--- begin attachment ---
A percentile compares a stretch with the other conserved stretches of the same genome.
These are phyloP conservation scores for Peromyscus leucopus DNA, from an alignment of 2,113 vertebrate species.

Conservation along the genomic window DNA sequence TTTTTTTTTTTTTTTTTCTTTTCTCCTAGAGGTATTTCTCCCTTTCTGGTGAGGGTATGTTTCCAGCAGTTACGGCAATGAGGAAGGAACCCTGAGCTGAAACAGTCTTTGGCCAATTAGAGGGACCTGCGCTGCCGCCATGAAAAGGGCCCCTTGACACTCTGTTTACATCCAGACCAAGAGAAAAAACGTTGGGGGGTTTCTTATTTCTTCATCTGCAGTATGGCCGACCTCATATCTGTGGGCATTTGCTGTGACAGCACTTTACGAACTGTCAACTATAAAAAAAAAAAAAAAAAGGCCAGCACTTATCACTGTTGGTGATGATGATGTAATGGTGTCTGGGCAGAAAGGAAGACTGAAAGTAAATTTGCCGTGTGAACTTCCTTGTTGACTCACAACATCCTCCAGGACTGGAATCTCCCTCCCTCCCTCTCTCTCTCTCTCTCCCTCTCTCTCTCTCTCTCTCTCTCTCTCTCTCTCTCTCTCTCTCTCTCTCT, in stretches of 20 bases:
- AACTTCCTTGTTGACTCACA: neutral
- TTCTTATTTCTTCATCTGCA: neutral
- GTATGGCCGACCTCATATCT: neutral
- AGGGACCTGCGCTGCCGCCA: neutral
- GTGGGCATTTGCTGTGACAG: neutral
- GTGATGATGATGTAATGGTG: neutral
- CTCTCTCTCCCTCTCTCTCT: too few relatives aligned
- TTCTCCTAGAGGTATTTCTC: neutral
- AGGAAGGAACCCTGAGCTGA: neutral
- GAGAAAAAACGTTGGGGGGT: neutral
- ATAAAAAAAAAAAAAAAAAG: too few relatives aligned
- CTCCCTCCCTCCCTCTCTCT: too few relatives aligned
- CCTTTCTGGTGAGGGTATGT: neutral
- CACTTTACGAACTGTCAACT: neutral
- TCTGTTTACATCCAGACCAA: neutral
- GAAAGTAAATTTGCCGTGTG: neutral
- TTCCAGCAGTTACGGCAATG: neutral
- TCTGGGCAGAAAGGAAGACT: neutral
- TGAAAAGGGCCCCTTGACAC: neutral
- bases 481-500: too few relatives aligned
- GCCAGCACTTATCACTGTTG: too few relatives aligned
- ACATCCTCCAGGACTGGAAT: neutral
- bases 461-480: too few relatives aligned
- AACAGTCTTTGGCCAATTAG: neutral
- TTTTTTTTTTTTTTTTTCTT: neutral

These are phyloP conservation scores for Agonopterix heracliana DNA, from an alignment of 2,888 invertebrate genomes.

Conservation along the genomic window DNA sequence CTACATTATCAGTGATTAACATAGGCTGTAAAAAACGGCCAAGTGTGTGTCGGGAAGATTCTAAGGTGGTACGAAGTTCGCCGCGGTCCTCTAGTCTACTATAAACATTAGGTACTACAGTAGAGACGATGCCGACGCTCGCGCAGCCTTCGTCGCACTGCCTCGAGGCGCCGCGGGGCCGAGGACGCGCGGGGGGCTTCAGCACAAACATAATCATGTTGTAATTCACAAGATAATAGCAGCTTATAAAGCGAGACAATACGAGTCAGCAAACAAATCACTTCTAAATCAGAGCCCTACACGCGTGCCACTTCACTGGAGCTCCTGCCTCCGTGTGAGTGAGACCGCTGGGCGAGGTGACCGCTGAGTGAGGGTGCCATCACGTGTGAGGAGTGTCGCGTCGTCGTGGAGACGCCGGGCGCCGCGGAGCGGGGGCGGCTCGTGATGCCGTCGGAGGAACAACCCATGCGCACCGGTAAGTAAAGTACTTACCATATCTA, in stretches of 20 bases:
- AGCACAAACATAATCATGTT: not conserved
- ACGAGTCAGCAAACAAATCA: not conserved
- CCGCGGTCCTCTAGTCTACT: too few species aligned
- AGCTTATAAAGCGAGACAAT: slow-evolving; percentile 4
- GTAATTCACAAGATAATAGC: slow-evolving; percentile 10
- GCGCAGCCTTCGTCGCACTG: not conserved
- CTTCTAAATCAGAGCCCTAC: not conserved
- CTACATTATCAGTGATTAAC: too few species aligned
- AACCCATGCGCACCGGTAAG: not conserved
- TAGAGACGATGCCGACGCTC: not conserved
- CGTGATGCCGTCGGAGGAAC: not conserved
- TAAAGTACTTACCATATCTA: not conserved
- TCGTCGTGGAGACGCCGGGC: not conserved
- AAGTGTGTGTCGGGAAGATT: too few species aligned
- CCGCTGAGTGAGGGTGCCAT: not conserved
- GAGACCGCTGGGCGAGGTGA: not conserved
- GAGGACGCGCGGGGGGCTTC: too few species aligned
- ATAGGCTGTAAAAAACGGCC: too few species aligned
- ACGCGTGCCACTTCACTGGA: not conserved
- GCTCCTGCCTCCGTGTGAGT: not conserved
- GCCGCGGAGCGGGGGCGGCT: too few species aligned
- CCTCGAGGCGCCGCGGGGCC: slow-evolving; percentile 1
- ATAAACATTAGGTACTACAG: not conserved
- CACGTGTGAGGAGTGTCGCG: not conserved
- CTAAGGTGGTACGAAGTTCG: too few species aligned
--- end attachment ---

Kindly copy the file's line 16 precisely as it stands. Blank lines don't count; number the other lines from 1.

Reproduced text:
- CCTTTCTGGTGAGGGTATGT: neutral